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Why pyrethrins are toxic to insects

The six esters known collectively as pyrethrins are produced in the Chrysanthemum plant, Chrysanthemum cinerariaefolium. Pyrethrins are found at particularly high concentration within flower structures known as achenes which are located in the flowerhead of the Chrysanthemum.

Pyrethrins induce a toxic effect in insects when they penetrate the cuticle and reach the nervous system. Pyrethrins bind to sodium channels that occur along the length of nerve cells. Sodium channels are responsible for nerve signal transmission along the length of the nerve cell by permitting the flux of sodium ions. When pyrethrins bind to sodium channels, normal function of the channels is obstructed thereby resulting in hyperexcitation of the nerve cell and, consequently, a loss of function of the nerve cell. The shutdown of the insect nervous system and death are most often the consequences of insect exposure to pyrethrins.


Insects have evolved detoxification mechanisms to interfere with toxins in their environment, like pyrethrins.  Synergists are added to insecticides like pyrethrins to circumvent the detoxification mechanism of insects.  Synergists are chemicals which directly increase the toxicity of insecticides.  When the synergist PBO, piperonyl butoxide, is added, a lower concentration of pyrethrins is required to achieve insect control.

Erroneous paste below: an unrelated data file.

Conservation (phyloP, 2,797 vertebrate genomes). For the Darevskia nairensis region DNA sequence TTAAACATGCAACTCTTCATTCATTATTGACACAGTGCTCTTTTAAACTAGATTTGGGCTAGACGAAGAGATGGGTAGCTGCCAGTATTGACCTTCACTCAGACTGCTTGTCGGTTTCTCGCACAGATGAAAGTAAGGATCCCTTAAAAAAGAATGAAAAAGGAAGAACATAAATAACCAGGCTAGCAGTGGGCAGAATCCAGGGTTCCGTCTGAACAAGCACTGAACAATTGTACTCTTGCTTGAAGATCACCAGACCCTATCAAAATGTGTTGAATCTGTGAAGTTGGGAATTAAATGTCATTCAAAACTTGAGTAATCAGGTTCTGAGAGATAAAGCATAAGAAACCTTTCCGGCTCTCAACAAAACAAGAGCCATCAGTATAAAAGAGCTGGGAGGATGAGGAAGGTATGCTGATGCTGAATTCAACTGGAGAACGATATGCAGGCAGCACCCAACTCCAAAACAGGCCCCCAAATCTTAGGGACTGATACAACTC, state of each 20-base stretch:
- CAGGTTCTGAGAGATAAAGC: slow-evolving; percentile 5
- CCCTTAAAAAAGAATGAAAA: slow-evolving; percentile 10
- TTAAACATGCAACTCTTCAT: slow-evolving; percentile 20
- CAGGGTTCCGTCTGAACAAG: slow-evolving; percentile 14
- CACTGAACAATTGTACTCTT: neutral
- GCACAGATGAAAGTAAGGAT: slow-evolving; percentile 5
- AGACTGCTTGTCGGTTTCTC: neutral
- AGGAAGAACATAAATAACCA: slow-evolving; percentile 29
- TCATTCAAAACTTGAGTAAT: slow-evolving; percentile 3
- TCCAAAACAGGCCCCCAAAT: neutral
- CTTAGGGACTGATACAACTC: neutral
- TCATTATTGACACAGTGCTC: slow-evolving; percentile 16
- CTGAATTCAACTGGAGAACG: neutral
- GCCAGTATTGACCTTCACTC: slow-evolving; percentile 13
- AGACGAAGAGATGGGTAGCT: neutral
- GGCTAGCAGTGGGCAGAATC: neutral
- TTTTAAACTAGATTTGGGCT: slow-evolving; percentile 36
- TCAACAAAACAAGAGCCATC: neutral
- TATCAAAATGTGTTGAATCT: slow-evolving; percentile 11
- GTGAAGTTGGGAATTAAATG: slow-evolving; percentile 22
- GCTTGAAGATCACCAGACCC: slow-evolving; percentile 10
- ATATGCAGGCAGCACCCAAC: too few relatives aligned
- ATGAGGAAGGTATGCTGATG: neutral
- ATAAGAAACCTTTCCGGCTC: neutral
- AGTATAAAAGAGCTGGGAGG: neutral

The diagram provided shows the dynamic of pyrethrins binding to sodium channels in the absence (top) and presence (bottom) of PBO.  In the far  left of the diagram, the light blue structures are the binding sites for pyrethrins on the sodium channels.  The yellow diamonds represent active pyrethrins.  Moving towards the right, the next structures are the insect detoxification enzymes, represented here by blue discs.  In the absence of PBO (top), pyrethrins are detoxified by the insect detoxification enzymes and the inactive form of pyrethrins is represented by the light brown diamonds.  In the presence of PBO (bottom), the insect detoxification enzymes (blue discs) are blocked by PBO, represented here by dark blue structures.  In the presence of PBOs pyrethrins are not bound and detoxified by the insect detoxification mechanisms.  When these insect detoxification enzymes are blocked a higher concentration of pryethrins reaches the binding site on the sodium channel, as can be seen at the lower left of the diagram. 

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Pyrethrins are the active ingredient in many products used in many markets such as:

Home & Garden
Products that control insects in and around the home or garden

Animal Health
Products that control nuisance pests on animals or around animal premises

Crop Protection 
Products that protect growing crops from crop damaging insects

Public Health 
Products that protect the public with government mosquito abatement programs

Professional Pest Control   
Products that control pests in residential and commercial accounts

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